Jan 03, 2017 rated it it was amazing
What in god's effing hell was that? So completely insane and original and horrifying and good good good and seriously, fucking horrifying.

A quadruple dose of Handmaid's Tale, some chili pepper addiction, excellent world-building, and even forays into shamans and anthropology. And it's even got some science just for fun!

This isn't a straight-forward tale as it's told through two different POVs as well as dictionary entries, academic journals excerpts, and letters so the character building is a
Sep 28, 2016 rated it liked it  ·  review of another edition
3.5 stars

This one weird book! It is about a dystopian society in Finland that borrows heavily from both H.G. Wells and Margaret Atwood but manages to be completely original at the same time.

Women in this society are either Eloi or Morlock. The Elois are bred and taught to be the "perfect" wife and mother. The Morlocks are given menial tasks (even though they are the smart ones) and are banned from having children. Also in this society most all vices such as alcohol, smoking, etc is against the l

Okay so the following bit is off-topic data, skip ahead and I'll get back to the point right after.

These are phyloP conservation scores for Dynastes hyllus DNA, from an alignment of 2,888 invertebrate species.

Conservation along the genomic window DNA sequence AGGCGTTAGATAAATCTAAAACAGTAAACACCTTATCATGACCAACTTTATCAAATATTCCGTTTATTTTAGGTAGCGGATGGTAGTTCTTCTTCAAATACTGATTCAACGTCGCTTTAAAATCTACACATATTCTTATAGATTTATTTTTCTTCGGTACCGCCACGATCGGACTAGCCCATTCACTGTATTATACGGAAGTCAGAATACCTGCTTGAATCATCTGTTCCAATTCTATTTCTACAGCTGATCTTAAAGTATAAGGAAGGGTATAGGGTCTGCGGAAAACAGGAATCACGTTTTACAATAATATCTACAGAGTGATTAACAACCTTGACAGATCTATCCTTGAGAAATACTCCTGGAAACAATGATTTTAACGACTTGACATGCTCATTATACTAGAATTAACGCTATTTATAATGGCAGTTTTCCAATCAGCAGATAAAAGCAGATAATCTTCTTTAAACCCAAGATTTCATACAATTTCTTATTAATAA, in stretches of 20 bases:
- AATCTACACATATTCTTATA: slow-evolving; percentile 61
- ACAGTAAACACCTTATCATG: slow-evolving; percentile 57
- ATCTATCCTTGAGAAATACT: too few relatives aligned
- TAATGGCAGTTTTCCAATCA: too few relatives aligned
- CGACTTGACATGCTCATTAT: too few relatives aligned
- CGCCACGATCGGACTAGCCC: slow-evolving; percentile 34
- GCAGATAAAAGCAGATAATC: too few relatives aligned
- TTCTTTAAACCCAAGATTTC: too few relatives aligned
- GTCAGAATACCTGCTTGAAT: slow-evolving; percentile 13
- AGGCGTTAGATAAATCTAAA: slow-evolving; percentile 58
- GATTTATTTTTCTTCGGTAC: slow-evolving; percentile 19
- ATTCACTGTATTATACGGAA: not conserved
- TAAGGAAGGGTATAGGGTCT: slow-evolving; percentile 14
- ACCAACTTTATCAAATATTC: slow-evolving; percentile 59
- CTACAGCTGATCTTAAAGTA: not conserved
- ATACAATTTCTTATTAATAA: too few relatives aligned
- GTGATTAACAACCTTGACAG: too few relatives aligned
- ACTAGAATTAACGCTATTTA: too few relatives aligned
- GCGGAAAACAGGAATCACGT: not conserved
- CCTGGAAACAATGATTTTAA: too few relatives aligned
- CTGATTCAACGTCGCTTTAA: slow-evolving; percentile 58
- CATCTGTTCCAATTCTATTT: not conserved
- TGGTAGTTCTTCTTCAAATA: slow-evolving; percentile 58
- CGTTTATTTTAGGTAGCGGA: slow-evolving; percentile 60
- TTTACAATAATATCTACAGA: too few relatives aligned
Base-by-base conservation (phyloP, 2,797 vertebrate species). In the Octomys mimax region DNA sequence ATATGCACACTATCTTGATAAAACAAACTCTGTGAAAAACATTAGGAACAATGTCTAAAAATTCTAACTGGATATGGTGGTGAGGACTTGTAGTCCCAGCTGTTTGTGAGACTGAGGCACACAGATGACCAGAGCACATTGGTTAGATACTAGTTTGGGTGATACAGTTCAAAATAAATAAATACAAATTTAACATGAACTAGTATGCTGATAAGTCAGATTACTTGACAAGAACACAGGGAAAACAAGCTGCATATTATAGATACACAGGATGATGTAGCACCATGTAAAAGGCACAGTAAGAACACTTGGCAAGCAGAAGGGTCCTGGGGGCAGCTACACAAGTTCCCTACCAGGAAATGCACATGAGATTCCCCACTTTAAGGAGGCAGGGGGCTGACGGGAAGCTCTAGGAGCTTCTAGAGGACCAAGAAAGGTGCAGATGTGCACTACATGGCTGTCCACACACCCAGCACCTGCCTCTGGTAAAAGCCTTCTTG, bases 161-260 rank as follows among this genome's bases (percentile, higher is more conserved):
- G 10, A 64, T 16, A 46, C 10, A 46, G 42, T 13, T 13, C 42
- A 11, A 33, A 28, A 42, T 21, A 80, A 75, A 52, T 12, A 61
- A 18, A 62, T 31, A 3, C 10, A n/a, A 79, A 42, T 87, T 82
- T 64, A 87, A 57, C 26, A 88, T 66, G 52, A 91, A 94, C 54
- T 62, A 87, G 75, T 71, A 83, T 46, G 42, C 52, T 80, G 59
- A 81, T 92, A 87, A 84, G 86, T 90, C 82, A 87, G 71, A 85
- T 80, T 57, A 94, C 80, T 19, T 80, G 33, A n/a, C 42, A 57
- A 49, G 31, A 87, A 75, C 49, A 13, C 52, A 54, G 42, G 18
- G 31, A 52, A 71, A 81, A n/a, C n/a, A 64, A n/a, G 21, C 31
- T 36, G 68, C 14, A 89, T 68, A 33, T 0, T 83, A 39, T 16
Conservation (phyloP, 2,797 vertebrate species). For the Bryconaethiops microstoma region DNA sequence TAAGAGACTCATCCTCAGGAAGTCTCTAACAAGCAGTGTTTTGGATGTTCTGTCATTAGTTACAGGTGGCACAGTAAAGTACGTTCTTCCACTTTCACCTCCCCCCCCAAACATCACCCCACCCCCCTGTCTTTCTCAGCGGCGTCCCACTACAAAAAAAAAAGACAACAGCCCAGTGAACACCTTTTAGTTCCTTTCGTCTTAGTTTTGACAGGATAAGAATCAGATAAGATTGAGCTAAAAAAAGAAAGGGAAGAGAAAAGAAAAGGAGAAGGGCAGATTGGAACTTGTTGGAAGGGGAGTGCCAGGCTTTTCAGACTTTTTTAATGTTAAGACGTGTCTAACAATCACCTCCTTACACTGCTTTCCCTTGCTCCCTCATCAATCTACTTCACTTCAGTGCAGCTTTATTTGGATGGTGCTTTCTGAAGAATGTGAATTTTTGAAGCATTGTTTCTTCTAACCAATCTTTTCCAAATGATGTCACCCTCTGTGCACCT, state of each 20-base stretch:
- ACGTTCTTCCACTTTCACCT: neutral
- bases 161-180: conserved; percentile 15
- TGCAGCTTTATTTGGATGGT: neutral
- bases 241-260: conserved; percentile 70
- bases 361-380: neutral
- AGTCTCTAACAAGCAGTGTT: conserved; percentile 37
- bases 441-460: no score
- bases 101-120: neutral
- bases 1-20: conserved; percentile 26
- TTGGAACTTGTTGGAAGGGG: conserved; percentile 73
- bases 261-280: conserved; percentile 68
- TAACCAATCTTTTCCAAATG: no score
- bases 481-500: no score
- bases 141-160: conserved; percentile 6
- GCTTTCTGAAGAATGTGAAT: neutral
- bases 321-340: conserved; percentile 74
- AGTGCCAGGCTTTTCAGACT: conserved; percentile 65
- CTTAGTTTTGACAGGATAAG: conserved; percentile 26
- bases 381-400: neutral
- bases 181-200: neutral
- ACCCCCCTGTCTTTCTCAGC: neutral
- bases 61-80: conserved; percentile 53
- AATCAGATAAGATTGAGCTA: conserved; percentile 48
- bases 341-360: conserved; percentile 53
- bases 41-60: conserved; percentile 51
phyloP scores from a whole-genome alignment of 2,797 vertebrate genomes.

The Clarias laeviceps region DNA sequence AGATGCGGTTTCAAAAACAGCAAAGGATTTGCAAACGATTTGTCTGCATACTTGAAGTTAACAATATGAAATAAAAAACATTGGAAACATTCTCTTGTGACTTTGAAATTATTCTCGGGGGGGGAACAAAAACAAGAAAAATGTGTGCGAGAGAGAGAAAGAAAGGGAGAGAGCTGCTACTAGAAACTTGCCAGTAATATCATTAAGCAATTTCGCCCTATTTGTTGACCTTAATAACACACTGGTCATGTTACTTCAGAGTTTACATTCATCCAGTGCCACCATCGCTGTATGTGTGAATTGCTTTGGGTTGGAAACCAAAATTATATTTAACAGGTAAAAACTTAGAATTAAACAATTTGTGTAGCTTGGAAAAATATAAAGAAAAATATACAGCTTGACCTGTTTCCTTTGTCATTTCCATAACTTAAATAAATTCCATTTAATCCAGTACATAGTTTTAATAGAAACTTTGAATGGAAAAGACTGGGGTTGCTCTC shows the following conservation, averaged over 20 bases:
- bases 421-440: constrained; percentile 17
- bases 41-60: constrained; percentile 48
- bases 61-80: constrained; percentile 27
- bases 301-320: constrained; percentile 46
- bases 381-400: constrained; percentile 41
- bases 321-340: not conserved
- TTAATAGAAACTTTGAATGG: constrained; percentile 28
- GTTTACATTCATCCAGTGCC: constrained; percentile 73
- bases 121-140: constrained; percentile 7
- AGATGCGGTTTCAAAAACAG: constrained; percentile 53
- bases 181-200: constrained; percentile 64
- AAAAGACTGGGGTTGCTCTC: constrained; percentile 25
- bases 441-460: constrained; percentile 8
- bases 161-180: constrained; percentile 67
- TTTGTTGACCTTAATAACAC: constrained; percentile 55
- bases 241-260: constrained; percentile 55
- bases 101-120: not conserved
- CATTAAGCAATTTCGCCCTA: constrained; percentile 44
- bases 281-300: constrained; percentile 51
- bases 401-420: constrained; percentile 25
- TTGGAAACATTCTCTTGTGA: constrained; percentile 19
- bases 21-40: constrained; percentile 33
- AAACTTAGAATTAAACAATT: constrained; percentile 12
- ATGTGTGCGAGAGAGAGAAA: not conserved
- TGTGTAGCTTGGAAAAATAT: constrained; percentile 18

In this speculative and strange tale, Finland in the early 1900s decided to adopt a society where woman were bred to be docile, pretty breeders called elois. Morlocks are those females born who did not make the grade were either killed at birth or found to be independent or intelligent were sent to a life as menial labourers and are sterilised.
The book is set in 2000-16 by which time Eugenics is king. Men are men. Apart from a handful of people no one leaves the country for the decadent rest of
David Firmage
Feb 08, 2020 rated it really liked it  ·  review of another edition
Quirky, strange and enjoyable. Love my chilli peppers so that really sold me.
Mens Rea
Dec 20, 2015 rated it it was ok
What this book is about:

This is the story of Vanna who lives in eusistocratic Finland pretending to be an eloi. The Finnish government has decided that in order to preserve the best characteristics of human kind docile, submissive, women (elois) are to give themselves to men to procreate while smart, independent women should be sterilised and used in the workforce. Women are inferior to men who can do whatever they want with them. Vanna happens to be a smart girl but is taught to behave like an